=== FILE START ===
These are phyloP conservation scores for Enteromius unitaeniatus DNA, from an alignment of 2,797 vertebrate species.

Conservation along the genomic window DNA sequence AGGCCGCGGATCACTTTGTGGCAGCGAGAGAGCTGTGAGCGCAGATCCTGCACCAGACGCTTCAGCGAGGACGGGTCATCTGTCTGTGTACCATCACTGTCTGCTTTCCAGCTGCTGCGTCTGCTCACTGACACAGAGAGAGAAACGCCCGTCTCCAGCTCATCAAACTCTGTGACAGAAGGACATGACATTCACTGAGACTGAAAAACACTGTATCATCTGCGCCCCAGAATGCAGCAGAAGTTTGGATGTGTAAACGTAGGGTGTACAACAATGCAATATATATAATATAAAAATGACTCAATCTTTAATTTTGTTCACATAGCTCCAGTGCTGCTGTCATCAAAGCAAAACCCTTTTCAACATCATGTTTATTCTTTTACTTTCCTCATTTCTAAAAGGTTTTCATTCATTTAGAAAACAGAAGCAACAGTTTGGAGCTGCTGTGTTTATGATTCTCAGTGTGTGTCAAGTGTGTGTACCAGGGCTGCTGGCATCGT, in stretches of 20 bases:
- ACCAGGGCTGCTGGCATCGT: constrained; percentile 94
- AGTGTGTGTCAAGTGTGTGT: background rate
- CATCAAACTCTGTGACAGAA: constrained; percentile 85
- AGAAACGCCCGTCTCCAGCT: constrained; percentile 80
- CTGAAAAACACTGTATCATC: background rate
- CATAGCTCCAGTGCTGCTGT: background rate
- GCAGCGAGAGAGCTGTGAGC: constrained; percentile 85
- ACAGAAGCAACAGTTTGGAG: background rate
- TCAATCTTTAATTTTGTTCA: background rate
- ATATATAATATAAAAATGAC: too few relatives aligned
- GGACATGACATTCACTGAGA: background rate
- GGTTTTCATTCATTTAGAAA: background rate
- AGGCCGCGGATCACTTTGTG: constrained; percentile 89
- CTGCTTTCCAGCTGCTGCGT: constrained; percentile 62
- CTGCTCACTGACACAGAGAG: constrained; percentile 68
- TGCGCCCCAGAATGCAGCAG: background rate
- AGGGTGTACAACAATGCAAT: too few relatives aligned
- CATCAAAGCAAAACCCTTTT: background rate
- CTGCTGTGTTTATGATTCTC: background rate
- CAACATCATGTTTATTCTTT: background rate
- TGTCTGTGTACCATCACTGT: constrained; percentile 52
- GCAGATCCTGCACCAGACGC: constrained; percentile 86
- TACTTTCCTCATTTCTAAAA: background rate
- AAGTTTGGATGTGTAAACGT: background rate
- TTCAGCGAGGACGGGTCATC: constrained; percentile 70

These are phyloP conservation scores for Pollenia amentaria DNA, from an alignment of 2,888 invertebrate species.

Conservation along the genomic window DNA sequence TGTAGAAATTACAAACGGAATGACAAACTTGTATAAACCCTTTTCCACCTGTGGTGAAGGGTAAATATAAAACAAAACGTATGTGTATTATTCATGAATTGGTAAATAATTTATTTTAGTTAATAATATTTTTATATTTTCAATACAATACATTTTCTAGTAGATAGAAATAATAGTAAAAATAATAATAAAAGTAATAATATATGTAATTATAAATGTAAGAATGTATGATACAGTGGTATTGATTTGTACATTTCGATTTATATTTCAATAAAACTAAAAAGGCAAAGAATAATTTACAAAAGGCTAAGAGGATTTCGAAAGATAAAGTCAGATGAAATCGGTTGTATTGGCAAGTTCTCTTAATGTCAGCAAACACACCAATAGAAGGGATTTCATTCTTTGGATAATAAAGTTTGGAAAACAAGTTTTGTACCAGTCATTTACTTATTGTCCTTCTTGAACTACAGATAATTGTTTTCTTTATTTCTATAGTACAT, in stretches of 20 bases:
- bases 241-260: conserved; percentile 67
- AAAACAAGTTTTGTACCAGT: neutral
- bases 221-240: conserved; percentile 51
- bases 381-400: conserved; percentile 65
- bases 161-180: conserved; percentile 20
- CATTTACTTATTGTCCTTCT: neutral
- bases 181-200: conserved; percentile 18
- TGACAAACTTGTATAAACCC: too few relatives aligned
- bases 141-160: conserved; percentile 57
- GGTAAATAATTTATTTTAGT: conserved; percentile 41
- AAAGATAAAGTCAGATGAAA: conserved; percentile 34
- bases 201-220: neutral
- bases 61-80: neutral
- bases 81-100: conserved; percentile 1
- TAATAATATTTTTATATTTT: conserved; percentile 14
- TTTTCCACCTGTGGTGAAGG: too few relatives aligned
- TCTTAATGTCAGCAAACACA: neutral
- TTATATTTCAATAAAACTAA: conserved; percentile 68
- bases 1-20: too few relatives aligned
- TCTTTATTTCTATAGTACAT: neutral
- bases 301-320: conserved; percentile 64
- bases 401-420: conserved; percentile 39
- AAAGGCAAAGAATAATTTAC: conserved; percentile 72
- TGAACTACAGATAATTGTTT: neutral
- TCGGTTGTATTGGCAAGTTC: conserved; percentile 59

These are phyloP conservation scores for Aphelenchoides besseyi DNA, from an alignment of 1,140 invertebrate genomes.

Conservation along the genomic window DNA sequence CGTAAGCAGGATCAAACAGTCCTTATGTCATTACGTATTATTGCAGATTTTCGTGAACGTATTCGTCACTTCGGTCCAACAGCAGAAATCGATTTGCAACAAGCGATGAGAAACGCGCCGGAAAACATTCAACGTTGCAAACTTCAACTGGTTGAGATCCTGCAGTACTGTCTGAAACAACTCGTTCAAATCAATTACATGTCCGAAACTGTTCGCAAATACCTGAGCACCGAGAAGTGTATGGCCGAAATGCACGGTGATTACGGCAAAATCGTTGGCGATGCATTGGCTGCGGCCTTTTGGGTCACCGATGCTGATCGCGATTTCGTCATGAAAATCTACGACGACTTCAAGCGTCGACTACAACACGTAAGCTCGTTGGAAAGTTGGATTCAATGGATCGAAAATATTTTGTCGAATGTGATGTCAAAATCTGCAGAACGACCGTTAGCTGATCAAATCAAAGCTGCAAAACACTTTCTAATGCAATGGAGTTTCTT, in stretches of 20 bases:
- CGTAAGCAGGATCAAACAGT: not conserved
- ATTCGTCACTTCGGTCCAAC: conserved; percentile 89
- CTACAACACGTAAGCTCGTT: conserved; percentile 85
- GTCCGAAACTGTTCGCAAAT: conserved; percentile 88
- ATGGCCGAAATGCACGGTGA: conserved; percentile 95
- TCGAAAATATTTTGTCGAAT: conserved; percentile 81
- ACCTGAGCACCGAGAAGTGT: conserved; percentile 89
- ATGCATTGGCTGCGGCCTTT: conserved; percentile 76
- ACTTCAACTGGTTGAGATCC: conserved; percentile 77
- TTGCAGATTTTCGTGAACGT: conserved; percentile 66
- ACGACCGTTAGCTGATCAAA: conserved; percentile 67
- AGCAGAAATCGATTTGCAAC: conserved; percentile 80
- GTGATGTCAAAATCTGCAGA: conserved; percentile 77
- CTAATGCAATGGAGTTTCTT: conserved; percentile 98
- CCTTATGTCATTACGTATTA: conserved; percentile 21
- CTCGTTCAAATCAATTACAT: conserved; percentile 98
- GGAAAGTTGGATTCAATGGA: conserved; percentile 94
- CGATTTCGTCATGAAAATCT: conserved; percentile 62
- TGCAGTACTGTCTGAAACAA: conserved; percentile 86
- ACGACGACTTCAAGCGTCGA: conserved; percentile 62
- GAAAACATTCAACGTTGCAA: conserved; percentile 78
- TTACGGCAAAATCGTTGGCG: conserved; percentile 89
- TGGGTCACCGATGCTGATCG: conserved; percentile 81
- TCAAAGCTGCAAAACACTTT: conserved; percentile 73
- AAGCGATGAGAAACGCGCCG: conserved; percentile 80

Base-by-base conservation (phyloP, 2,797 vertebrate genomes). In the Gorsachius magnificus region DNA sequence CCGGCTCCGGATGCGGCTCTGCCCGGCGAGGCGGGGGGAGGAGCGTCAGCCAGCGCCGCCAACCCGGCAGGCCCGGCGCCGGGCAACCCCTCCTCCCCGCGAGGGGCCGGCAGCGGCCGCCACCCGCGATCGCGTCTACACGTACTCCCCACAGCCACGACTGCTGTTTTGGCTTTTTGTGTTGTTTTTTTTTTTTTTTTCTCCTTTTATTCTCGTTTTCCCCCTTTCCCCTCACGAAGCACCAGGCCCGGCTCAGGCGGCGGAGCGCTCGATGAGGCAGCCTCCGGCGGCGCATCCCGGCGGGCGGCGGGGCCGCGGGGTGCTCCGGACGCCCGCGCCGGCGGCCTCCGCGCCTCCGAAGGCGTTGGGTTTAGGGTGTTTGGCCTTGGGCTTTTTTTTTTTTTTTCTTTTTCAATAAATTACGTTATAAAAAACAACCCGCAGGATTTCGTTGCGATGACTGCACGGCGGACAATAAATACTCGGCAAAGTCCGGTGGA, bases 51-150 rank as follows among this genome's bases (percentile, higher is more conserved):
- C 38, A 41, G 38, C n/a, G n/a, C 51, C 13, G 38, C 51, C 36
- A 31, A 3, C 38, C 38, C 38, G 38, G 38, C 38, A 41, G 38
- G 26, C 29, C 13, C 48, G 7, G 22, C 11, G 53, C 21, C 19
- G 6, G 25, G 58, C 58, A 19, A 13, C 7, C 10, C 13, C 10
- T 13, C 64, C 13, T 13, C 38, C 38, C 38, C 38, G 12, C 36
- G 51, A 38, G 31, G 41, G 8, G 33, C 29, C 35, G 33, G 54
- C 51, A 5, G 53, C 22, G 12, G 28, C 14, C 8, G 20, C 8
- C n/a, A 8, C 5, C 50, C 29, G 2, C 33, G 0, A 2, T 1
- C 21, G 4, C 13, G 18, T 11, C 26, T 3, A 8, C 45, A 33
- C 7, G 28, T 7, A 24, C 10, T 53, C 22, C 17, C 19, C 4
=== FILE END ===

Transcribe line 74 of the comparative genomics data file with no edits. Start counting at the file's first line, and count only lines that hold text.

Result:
- CGATTTCGTCATGAAAATCT: conserved; percentile 62